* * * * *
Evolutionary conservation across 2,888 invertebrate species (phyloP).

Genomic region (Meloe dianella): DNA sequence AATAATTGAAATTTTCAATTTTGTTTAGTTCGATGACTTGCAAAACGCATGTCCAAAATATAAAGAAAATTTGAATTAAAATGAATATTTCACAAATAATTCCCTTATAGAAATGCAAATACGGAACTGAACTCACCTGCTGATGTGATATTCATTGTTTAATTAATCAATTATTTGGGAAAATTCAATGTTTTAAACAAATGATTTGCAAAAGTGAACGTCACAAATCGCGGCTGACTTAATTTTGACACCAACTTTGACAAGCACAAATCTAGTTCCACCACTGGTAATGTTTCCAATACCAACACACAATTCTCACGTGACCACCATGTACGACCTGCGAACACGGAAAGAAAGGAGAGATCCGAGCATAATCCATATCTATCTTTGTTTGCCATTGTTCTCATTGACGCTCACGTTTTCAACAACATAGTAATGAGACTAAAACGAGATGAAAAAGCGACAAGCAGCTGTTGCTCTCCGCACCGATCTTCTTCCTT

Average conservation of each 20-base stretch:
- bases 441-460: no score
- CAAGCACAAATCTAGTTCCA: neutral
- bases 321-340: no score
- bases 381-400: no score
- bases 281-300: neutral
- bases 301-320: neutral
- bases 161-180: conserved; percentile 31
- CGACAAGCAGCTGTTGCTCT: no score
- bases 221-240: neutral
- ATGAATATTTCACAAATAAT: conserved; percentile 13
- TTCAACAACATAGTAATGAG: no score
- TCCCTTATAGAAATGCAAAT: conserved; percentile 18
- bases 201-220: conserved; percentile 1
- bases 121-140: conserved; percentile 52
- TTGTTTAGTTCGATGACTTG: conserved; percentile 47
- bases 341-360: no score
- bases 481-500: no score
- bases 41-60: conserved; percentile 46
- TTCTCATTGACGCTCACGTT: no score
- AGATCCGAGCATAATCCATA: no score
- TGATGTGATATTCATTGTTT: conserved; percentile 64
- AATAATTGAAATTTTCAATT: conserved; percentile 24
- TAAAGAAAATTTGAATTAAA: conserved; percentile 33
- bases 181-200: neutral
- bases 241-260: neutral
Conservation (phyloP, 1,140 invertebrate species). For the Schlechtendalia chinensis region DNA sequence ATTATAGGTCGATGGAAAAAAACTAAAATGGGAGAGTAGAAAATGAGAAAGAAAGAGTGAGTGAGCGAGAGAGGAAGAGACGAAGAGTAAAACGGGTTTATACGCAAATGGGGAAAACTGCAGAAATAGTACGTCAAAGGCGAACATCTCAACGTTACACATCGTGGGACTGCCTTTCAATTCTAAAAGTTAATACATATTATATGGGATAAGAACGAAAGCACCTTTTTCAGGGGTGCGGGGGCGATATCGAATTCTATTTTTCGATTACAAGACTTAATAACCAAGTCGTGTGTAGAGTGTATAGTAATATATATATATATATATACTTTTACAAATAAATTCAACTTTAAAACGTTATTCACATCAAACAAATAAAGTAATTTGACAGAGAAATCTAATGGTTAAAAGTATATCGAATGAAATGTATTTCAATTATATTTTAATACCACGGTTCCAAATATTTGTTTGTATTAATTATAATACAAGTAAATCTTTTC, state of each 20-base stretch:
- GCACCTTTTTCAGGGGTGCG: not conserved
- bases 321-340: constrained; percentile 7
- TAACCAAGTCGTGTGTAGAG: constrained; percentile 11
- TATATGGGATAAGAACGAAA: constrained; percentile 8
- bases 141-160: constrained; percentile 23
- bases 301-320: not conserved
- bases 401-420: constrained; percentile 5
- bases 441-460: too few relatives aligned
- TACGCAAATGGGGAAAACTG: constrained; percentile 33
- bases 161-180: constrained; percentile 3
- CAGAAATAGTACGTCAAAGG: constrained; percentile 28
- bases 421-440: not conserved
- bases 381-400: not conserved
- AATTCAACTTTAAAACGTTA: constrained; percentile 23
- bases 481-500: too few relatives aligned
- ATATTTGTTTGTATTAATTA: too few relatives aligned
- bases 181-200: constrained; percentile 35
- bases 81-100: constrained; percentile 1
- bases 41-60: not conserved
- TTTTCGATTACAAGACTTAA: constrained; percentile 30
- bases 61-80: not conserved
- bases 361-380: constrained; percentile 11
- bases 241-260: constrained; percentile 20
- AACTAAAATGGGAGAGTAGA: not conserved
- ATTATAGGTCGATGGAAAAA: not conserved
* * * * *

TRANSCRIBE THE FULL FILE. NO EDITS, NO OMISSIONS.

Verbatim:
Evolutionary conservation across 2,888 invertebrate species (phyloP).

Genomic region (Meloe dianella): DNA sequence AATAATTGAAATTTTCAATTTTGTTTAGTTCGATGACTTGCAAAACGCATGTCCAAAATATAAAGAAAATTTGAATTAAAATGAATATTTCACAAATAATTCCCTTATAGAAATGCAAATACGGAACTGAACTCACCTGCTGATGTGATATTCATTGTTTAATTAATCAATTATTTGGGAAAATTCAATGTTTTAAACAAATGATTTGCAAAAGTGAACGTCACAAATCGCGGCTGACTTAATTTTGACACCAACTTTGACAAGCACAAATCTAGTTCCACCACTGGTAATGTTTCCAATACCAACACACAATTCTCACGTGACCACCATGTACGACCTGCGAACACGGAAAGAAAGGAGAGATCCGAGCATAATCCATATCTATCTTTGTTTGCCATTGTTCTCATTGACGCTCACGTTTTCAACAACATAGTAATGAGACTAAAACGAGATGAAAAAGCGACAAGCAGCTGTTGCTCTCCGCACCGATCTTCTTCCTT

Average conservation of each 20-base stretch:
- bases 441-460: no score
- CAAGCACAAATCTAGTTCCA: neutral
- bases 321-340: no score
- bases 381-400: no score
- bases 281-300: neutral
- bases 301-320: neutral
- bases 161-180: conserved; percentile 31
- CGACAAGCAGCTGTTGCTCT: no score
- bases 221-240: neutral
- ATGAATATTTCACAAATAAT: conserved; percentile 13
- TTCAACAACATAGTAATGAG: no score
- TCCCTTATAGAAATGCAAAT: conserved; percentile 18
- bases 201-220: conserved; percentile 1
- bases 121-140: conserved; percentile 52
- TTGTTTAGTTCGATGACTTG: conserved; percentile 47
- bases 341-360: no score
- bases 481-500: no score
- bases 41-60: conserved; percentile 46
- TTCTCATTGACGCTCACGTT: no score
- AGATCCGAGCATAATCCATA: no score
- TGATGTGATATTCATTGTTT: conserved; percentile 64
- AATAATTGAAATTTTCAATT: conserved; percentile 24
- TAAAGAAAATTTGAATTAAA: conserved; percentile 33
- bases 181-200: neutral
- bases 241-260: neutral
Conservation (phyloP, 1,140 invertebrate species). For the Schlechtendalia chinensis region DNA sequence ATTATAGGTCGATGGAAAAAAACTAAAATGGGAGAGTAGAAAATGAGAAAGAAAGAGTGAGTGAGCGAGAGAGGAAGAGACGAAGAGTAAAACGGGTTTATACGCAAATGGGGAAAACTGCAGAAATAGTACGTCAAAGGCGAACATCTCAACGTTACACATCGTGGGACTGCCTTTCAATTCTAAAAGTTAATACATATTATATGGGATAAGAACGAAAGCACCTTTTTCAGGGGTGCGGGGGCGATATCGAATTCTATTTTTCGATTACAAGACTTAATAACCAAGTCGTGTGTAGAGTGTATAGTAATATATATATATATATATACTTTTACAAATAAATTCAACTTTAAAACGTTATTCACATCAAACAAATAAAGTAATTTGACAGAGAAATCTAATGGTTAAAAGTATATCGAATGAAATGTATTTCAATTATATTTTAATACCACGGTTCCAAATATTTGTTTGTATTAATTATAATACAAGTAAATCTTTTC, state of each 20-base stretch:
- GCACCTTTTTCAGGGGTGCG: not conserved
- bases 321-340: constrained; percentile 7
- TAACCAAGTCGTGTGTAGAG: constrained; percentile 11
- TATATGGGATAAGAACGAAA: constrained; percentile 8
- bases 141-160: constrained; percentile 23
- bases 301-320: not conserved
- bases 401-420: constrained; percentile 5
- bases 441-460: too few relatives aligned
- TACGCAAATGGGGAAAACTG: constrained; percentile 33
- bases 161-180: constrained; percentile 3
- CAGAAATAGTACGTCAAAGG: constrained; percentile 28
- bases 421-440: not conserved
- bases 381-400: not conserved
- AATTCAACTTTAAAACGTTA: constrained; percentile 23
- bases 481-500: too few relatives aligned
- ATATTTGTTTGTATTAATTA: too few relatives aligned
- bases 181-200: constrained; percentile 35
- bases 81-100: constrained; percentile 1
- bases 41-60: not conserved
- TTTTCGATTACAAGACTTAA: constrained; percentile 30
- bases 61-80: not conserved
- bases 361-380: constrained; percentile 11
- bases 241-260: constrained; percentile 20
- AACTAAAATGGGAGAGTAGA: not conserved
- ATTATAGGTCGATGGAAAAA: not conserved